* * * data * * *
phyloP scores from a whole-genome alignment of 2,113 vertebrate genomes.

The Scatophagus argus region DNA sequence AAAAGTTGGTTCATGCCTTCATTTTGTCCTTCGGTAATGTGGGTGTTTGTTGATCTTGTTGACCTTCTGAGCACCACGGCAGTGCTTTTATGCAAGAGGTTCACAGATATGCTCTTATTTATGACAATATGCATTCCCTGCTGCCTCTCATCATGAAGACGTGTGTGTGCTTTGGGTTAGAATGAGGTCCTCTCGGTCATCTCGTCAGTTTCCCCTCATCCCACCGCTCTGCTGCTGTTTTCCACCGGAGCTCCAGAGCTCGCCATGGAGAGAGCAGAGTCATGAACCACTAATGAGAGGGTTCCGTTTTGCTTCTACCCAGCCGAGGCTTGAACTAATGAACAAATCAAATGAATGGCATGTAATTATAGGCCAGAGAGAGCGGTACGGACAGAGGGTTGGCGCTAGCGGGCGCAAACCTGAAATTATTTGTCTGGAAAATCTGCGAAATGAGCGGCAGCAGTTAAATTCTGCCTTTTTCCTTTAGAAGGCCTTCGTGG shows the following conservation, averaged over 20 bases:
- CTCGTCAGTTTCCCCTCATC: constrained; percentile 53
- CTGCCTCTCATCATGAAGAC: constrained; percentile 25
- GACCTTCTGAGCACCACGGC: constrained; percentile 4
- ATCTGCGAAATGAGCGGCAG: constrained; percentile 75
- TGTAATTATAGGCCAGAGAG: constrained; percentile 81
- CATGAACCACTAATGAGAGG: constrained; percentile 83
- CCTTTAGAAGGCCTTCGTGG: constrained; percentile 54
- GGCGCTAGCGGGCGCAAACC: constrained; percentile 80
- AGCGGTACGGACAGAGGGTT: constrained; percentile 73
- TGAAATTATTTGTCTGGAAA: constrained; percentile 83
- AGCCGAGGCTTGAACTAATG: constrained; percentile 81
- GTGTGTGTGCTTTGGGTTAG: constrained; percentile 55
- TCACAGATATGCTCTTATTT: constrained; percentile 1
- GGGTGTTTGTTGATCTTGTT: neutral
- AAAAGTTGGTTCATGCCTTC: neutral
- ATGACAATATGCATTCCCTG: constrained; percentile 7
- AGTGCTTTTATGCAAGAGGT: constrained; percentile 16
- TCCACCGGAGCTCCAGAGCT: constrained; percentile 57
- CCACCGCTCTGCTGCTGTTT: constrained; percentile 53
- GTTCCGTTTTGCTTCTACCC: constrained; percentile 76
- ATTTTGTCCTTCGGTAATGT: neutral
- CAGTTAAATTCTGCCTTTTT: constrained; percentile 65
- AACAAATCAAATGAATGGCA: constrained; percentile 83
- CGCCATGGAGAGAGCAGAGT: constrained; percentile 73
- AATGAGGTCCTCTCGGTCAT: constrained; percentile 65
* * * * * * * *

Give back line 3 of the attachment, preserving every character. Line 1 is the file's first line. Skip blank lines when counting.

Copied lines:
- CTCGTCAGTTTCCCCTCATC: constrained; percentile 53